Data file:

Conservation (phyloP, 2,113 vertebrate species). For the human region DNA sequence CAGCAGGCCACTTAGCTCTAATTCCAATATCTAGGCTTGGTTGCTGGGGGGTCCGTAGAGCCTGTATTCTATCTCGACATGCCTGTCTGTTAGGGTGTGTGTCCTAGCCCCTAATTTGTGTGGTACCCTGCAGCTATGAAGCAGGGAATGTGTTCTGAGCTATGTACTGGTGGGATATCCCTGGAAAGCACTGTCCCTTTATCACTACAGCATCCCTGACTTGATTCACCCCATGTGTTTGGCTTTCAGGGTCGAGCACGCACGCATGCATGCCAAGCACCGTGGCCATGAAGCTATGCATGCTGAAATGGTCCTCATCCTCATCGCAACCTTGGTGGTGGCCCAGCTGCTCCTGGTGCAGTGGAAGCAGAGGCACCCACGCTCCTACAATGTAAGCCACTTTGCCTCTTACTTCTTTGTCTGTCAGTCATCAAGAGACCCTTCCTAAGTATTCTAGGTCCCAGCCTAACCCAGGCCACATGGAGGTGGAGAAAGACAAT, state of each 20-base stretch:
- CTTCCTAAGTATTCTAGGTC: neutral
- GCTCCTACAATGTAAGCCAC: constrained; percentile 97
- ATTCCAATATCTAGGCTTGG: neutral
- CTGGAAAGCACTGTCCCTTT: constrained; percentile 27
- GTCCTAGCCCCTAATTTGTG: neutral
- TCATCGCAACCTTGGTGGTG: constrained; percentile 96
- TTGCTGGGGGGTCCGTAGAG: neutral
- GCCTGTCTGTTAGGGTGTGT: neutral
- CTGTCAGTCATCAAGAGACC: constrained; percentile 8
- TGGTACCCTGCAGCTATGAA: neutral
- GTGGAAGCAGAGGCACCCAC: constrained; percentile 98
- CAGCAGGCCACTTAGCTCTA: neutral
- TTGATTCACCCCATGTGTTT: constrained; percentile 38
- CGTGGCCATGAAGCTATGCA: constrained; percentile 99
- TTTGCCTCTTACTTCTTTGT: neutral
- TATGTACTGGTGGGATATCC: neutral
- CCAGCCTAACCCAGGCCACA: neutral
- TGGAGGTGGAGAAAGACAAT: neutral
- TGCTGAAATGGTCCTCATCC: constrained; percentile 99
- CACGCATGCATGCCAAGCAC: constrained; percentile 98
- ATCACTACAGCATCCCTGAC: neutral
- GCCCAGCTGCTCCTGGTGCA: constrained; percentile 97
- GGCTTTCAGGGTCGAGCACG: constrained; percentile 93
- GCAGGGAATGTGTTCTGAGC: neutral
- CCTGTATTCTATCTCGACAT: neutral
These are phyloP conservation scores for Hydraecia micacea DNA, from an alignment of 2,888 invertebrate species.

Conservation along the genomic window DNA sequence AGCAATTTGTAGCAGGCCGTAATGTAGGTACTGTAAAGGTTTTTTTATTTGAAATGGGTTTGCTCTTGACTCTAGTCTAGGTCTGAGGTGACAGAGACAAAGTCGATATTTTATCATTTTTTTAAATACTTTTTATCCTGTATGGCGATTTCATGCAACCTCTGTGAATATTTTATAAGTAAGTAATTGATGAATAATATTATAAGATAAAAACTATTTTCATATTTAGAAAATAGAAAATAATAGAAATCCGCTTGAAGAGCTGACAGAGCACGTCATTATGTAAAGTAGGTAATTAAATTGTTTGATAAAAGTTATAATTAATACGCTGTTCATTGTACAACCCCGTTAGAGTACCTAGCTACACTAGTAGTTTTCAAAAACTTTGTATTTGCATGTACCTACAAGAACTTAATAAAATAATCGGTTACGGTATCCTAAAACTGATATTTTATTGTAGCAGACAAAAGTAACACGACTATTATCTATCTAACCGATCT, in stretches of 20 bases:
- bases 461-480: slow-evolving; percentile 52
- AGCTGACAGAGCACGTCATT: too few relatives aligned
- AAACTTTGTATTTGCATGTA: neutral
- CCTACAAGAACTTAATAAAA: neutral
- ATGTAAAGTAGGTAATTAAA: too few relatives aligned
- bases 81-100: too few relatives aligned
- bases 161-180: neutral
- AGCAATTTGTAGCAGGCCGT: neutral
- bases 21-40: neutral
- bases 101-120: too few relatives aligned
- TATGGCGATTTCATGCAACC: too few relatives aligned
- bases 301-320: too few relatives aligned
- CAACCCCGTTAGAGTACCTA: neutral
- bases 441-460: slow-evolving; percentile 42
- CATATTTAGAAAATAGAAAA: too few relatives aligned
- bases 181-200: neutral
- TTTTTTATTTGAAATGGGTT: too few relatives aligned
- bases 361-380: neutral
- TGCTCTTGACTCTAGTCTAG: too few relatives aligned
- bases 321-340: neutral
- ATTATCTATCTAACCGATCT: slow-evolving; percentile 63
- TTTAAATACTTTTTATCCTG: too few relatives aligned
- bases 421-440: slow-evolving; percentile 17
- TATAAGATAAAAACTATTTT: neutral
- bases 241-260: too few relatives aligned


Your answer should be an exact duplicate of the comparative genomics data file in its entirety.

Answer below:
Conservation (phyloP, 2,113 vertebrate species). For the human region DNA sequence CAGCAGGCCACTTAGCTCTAATTCCAATATCTAGGCTTGGTTGCTGGGGGGTCCGTAGAGCCTGTATTCTATCTCGACATGCCTGTCTGTTAGGGTGTGTGTCCTAGCCCCTAATTTGTGTGGTACCCTGCAGCTATGAAGCAGGGAATGTGTTCTGAGCTATGTACTGGTGGGATATCCCTGGAAAGCACTGTCCCTTTATCACTACAGCATCCCTGACTTGATTCACCCCATGTGTTTGGCTTTCAGGGTCGAGCACGCACGCATGCATGCCAAGCACCGTGGCCATGAAGCTATGCATGCTGAAATGGTCCTCATCCTCATCGCAACCTTGGTGGTGGCCCAGCTGCTCCTGGTGCAGTGGAAGCAGAGGCACCCACGCTCCTACAATGTAAGCCACTTTGCCTCTTACTTCTTTGTCTGTCAGTCATCAAGAGACCCTTCCTAAGTATTCTAGGTCCCAGCCTAACCCAGGCCACATGGAGGTGGAGAAAGACAAT, state of each 20-base stretch:
- CTTCCTAAGTATTCTAGGTC: neutral
- GCTCCTACAATGTAAGCCAC: constrained; percentile 97
- ATTCCAATATCTAGGCTTGG: neutral
- CTGGAAAGCACTGTCCCTTT: constrained; percentile 27
- GTCCTAGCCCCTAATTTGTG: neutral
- TCATCGCAACCTTGGTGGTG: constrained; percentile 96
- TTGCTGGGGGGTCCGTAGAG: neutral
- GCCTGTCTGTTAGGGTGTGT: neutral
- CTGTCAGTCATCAAGAGACC: constrained; percentile 8
- TGGTACCCTGCAGCTATGAA: neutral
- GTGGAAGCAGAGGCACCCAC: constrained; percentile 98
- CAGCAGGCCACTTAGCTCTA: neutral
- TTGATTCACCCCATGTGTTT: constrained; percentile 38
- CGTGGCCATGAAGCTATGCA: constrained; percentile 99
- TTTGCCTCTTACTTCTTTGT: neutral
- TATGTACTGGTGGGATATCC: neutral
- CCAGCCTAACCCAGGCCACA: neutral
- TGGAGGTGGAGAAAGACAAT: neutral
- TGCTGAAATGGTCCTCATCC: constrained; percentile 99
- CACGCATGCATGCCAAGCAC: constrained; percentile 98
- ATCACTACAGCATCCCTGAC: neutral
- GCCCAGCTGCTCCTGGTGCA: constrained; percentile 97
- GGCTTTCAGGGTCGAGCACG: constrained; percentile 93
- GCAGGGAATGTGTTCTGAGC: neutral
- CCTGTATTCTATCTCGACAT: neutral
These are phyloP conservation scores for Hydraecia micacea DNA, from an alignment of 2,888 invertebrate species.

Conservation along the genomic window DNA sequence AGCAATTTGTAGCAGGCCGTAATGTAGGTACTGTAAAGGTTTTTTTATTTGAAATGGGTTTGCTCTTGACTCTAGTCTAGGTCTGAGGTGACAGAGACAAAGTCGATATTTTATCATTTTTTTAAATACTTTTTATCCTGTATGGCGATTTCATGCAACCTCTGTGAATATTTTATAAGTAAGTAATTGATGAATAATATTATAAGATAAAAACTATTTTCATATTTAGAAAATAGAAAATAATAGAAATCCGCTTGAAGAGCTGACAGAGCACGTCATTATGTAAAGTAGGTAATTAAATTGTTTGATAAAAGTTATAATTAATACGCTGTTCATTGTACAACCCCGTTAGAGTACCTAGCTACACTAGTAGTTTTCAAAAACTTTGTATTTGCATGTACCTACAAGAACTTAATAAAATAATCGGTTACGGTATCCTAAAACTGATATTTTATTGTAGCAGACAAAAGTAACACGACTATTATCTATCTAACCGATCT, in stretches of 20 bases:
- bases 461-480: slow-evolving; percentile 52
- AGCTGACAGAGCACGTCATT: too few relatives aligned
- AAACTTTGTATTTGCATGTA: neutral
- CCTACAAGAACTTAATAAAA: neutral
- ATGTAAAGTAGGTAATTAAA: too few relatives aligned
- bases 81-100: too few relatives aligned
- bases 161-180: neutral
- AGCAATTTGTAGCAGGCCGT: neutral
- bases 21-40: neutral
- bases 101-120: too few relatives aligned
- TATGGCGATTTCATGCAACC: too few relatives aligned
- bases 301-320: too few relatives aligned
- CAACCCCGTTAGAGTACCTA: neutral
- bases 441-460: slow-evolving; percentile 42
- CATATTTAGAAAATAGAAAA: too few relatives aligned
- bases 181-200: neutral
- TTTTTTATTTGAAATGGGTT: too few relatives aligned
- bases 361-380: neutral
- TGCTCTTGACTCTAGTCTAG: too few relatives aligned
- bases 321-340: neutral
- ATTATCTATCTAACCGATCT: slow-evolving; percentile 63
- TTTAAATACTTTTTATCCTG: too few relatives aligned
- bases 421-440: slow-evolving; percentile 17
- TATAAGATAAAAACTATTTT: neutral
- bases 241-260: too few relatives aligned